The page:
many more Indians will live in urban areas and agriculture’s share in national income will be around 8 per cent. Some people will still work in agriculture. But many more will work in industry and services. Almost 40 per cent of Indians will live in cities, and there will be around 70 cities with populations of more than one million. Delhi, where I live, will have a population of 40 million. I can’t imagine what Delhi will look like then. I presume Delhi will expand and extend to neighbouring states like Uttar Pradesh, Rajasthan and Haryana. Roads, cars and transport will improve so much that one will be able to reach Agra, Jaipur or Chandigarh in two hours. I think with those high- speed trains, one might be able to reach Mumbai in four hours too.
Seventh, what will happen to slums, the poor and prices? I see people fighting for water even today. Many of them don’t have access to electricity. There may be better schools ( perhaps even virtual) and better healthcare. The infant mortality rate will become 15 per 1,000. Every child will be inoculated and there will be no births at home. But I think people will continue to fight over water and the weather will become more variable. Are we going to see a Delhi where peak summer temperatures cross 50 º C? All of us will have UID and the government will know who the poor are, those who need to be subsidised. But everyone else must pay and the way I see it, every item of food will cost Rs 350 per kg. Power will cost Rs 15 per unit. Though our incomes will be higher, everything will be more expensive. Because I go to a good school and will probably go on to study in the US, I am sure I will get a good job when I return. But I am not sure everyone’s going to be that lucky. There will be many of us around, all getting into the job market and there may not be enough jobs to go around. ( My mother confused me by saying that everyone will get jobs. It is just that salaries won’t increase that much, on an average.) But the question I am asking is different. Let’s assume that the poor will be fine, because the government will subsidise them. Let’s assume that the rich will be fine, because they will get good jobs with good salaries. But will those in the middle be able to pay Rs 350 per kg for every item of food and Rs 15 per unit for power? My mother asked me not to worry. She said that real income growth is always positive, more than inflation.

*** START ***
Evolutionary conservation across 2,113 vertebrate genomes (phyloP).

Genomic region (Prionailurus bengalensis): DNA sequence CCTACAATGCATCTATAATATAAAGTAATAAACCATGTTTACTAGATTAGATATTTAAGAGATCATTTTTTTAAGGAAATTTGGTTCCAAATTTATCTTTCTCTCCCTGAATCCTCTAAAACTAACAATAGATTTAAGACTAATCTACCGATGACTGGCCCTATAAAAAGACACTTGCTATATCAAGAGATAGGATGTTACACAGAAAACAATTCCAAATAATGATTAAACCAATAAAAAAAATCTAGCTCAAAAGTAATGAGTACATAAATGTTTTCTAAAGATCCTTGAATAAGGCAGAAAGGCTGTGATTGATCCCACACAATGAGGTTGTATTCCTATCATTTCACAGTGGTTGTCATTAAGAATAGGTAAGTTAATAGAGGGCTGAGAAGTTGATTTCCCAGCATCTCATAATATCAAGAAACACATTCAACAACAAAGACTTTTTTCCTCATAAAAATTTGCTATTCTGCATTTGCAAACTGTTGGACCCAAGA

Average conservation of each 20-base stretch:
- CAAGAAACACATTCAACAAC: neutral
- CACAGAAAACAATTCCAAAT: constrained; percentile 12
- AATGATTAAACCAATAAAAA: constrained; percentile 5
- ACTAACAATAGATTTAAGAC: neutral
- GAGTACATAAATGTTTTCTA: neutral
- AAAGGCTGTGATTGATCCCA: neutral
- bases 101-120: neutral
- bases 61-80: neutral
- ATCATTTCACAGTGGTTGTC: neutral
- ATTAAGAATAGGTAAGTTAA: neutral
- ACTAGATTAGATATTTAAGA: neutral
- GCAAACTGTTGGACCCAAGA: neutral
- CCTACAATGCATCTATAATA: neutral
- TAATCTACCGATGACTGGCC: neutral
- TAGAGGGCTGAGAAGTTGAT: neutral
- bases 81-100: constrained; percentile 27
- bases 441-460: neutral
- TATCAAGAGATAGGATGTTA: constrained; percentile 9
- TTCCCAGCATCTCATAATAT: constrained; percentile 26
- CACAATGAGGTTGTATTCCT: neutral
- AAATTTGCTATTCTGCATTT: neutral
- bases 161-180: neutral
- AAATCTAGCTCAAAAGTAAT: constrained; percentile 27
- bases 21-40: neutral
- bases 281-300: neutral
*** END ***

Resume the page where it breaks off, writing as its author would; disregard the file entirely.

Eighth, my friend, Adit, read this and asked about family life and career. I haven’t written about it because I don’t know. I know I will probably work in a different city, not Delhi, and people will move about much more and not stay in their place of birth. I know jobs will be uncertain and I will keep changing my employer. I know I will marry late, probably never. I know Adit will also find it difficult to marry. But that’s because he comes from a part of India where they have killed all the women. I know I will see my parents not more than once a year. If I live in any of the metros, I know it will be very difficult to get a domestic help. But then, I have seen my parents going nuts trying to deal with various public authorities. For example, there are so many things they still have to do physically. I suspect much of that will go digital and virtual. Given a choice between living the lives my parents lead and the one I am likely to, I will choose my own. I think I will have many more reasons to be proud of being an Indian than my parents do. And if I marry, I hope my daughter will say the same thing when she is asked to write a similar essay.
( This “letter” is fictional)
( ABOVE) CHILDREN ATA UNICEF EVENT IN DELHI TO DEMAND THE RIGHT TO EDUCATION; ( LEFT) PEOPLE COLLECTWATER FROM ATANKER ATASLUM IN DELHI